By Walt Mills
A new type of imaging that does not require a lens and uses reconfigurable particle-based masks to take multiple shots of an object is being developed by researchers at Penn State. The electric-field directed self-assembling mask technology is expected to have uses in lower-cost and faster disease diagnosis, the enhancement of optical microscopy and may even lead to thinner cell phone technology.
How it works
A mask made of microscopic gold wires is placed near the object that will be imaged. The mask scatters the light reflected off the object and the light is collected by an image sensor. The particles in the mask are then rearranged by an electric current, giving a new mask with every iteration, and the new image is recorded. The scattered light can then be computationally reconstructed into the original object image using the multiple light captures, resulting in highly improved resolution and quality.
“We are not the only group to do lens-free imaging,” explains Jennifer Miller, a doctoral candidate in chemistry and a first author on a paper published online this week in ACS Nano. “What is different about our work is that typically you would need to make multiple masks and physically move them around to get multiple images. This becomes bulky and expensive and negates some of the simplicity that is the advantage of lens-free imaging.”
Adds co-first author Cheng-Yu Wang, doctoral candidate in electrical engineering, “Traditional masks are passive. We can add functionalization to our microwire, like polarization, selectivity and plasmonic effects, that make our imaging system more powerful.”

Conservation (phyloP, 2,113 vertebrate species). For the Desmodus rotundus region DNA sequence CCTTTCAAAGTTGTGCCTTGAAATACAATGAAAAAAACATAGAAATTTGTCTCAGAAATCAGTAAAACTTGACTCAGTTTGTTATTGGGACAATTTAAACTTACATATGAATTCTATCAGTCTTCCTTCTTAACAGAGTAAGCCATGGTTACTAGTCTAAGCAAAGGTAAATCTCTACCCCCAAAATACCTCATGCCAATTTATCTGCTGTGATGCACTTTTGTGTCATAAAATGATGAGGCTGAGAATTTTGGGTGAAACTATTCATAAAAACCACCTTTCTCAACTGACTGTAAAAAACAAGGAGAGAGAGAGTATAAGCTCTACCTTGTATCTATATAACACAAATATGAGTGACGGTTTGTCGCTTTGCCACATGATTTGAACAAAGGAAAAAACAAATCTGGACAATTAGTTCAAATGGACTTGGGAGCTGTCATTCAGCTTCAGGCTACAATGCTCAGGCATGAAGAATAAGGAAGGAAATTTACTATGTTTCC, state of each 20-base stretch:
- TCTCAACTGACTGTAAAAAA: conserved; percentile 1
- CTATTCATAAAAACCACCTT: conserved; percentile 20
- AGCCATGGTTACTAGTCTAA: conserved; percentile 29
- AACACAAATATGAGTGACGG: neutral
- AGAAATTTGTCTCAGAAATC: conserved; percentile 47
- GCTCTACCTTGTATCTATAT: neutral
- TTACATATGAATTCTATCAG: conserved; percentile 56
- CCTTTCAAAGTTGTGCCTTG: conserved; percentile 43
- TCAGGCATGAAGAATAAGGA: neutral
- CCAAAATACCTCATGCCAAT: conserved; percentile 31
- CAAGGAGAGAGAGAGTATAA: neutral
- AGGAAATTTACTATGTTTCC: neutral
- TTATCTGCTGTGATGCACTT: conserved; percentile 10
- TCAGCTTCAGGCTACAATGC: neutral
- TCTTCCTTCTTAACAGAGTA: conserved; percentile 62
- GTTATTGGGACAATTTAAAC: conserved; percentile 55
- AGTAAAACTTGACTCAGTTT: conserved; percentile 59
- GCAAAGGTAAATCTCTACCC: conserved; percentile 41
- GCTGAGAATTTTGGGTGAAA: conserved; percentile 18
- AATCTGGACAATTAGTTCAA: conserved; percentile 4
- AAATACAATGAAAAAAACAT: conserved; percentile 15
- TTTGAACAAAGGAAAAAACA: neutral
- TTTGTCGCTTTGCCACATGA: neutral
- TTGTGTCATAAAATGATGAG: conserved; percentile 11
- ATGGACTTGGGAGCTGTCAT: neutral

In typical microscopy, there exists a trade-off between the field of view and the power of the resolution, so a 10x field is wider than a100x field. By using a lens-free imaging technology, it is possible to combine a wide field of view with high magnification for lower-cost images and faster diagnosis of disease. This could be especially useful in developing countries where high-end microscopes are not available.
In the case of cell phones, one major contributor to their bulk is due to the camera lens needing to be a certain distance to the detector. A lens-free camera could help minimize the space requirement. Likewise, a lens-free system added to a cell phone could turn the cell phone into a low-power microscope.
Along with Miller and Yang, senior authors on the ACS Nano paper, titled “Particle-based reconfigurable scattering masks for lensless imaging,” are Christine Keating, Distinguished Professor of Chemistry, and Zhiwen Liu, professor of electrical engineering.
This work was funded by the Penn State MRSEC, Center for Nanoscale Science, and by the National Science Foundation.
Penn State has filed a patent application for this technology.